But Mavs fans need not worry. Dirk’s decision to opt out of his contract is purely for his own peace of mind, nothing more. He’s not leaving Dallas. Dirk wants to lock in a long-term contract under the terms of the current collective bargaining agreement, which is set to expire after the upcoming season, because it is generally regarded to be significantly more favorable than any new agreement to come. So he needs to act now.
He has two choices. He can enter into a new four-year deal as a free agent, enabling him to make up to $96.2 million from Dallas. Or he can extend his existing contract for nearly equivalent money – up to $96.1 million over the next four years. The difference, however, is that – by rule – extensions do not actually take effect until the summer before the first extended season. Dirk still has one year left on his existing contract, which means his extension would take effect in the 2011 offseason. By then, the new collective bargaining agreement will (hopefully) already be in place, which would expose Nowitzki to potential after-the-fact reductions to his annual wage if league owners are successful in their attempts to lower the value of maximum salaries.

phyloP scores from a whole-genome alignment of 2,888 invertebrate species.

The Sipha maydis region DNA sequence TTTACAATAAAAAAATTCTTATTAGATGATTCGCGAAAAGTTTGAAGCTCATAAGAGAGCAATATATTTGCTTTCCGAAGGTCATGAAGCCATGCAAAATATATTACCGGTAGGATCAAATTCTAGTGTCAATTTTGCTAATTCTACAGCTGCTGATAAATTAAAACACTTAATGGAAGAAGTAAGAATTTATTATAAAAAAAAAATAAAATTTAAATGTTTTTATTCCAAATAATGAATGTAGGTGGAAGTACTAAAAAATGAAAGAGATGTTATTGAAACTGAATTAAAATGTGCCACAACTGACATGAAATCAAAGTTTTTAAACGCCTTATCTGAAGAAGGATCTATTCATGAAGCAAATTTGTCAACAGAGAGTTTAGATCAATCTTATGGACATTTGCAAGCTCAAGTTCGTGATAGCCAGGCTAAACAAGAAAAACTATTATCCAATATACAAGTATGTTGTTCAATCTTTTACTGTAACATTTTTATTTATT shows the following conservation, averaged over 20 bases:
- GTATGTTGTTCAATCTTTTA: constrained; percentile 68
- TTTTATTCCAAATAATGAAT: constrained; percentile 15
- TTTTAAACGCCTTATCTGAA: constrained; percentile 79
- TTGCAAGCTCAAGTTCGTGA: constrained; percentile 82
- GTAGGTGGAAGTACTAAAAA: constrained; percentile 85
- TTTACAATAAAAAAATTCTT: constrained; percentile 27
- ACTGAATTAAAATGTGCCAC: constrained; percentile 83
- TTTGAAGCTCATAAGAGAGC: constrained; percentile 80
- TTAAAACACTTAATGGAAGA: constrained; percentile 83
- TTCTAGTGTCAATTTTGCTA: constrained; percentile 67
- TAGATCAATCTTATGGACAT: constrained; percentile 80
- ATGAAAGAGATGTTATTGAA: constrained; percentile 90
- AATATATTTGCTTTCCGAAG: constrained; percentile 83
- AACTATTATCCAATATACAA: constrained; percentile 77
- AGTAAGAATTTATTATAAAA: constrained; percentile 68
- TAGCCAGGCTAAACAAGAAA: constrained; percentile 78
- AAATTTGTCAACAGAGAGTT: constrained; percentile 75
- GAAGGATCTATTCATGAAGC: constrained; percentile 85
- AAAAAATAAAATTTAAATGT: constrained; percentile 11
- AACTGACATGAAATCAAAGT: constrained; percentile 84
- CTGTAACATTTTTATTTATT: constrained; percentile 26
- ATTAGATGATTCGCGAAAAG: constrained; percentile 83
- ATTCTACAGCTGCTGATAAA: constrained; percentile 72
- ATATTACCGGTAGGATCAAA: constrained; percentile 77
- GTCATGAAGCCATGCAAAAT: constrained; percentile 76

By opting out, he gets the peace of mind of having his entire contract fall under the terms of the current agreement. He gets the ability to include a no-trade clause in his contract, something he couldn’t include in an extension. And he gets an additional $178,978.95.
Dirk isn’t going anywhere. It’s all just minor contract stuff.
Paul Pierce’s decision to opt out of his contract comes as a bit of a shock. His name has scarcely been mentioned in the buildup to the summer of 2010 free agent bonanza because most rival executives believed that the Celtics would never allow its go-to scorer to walk.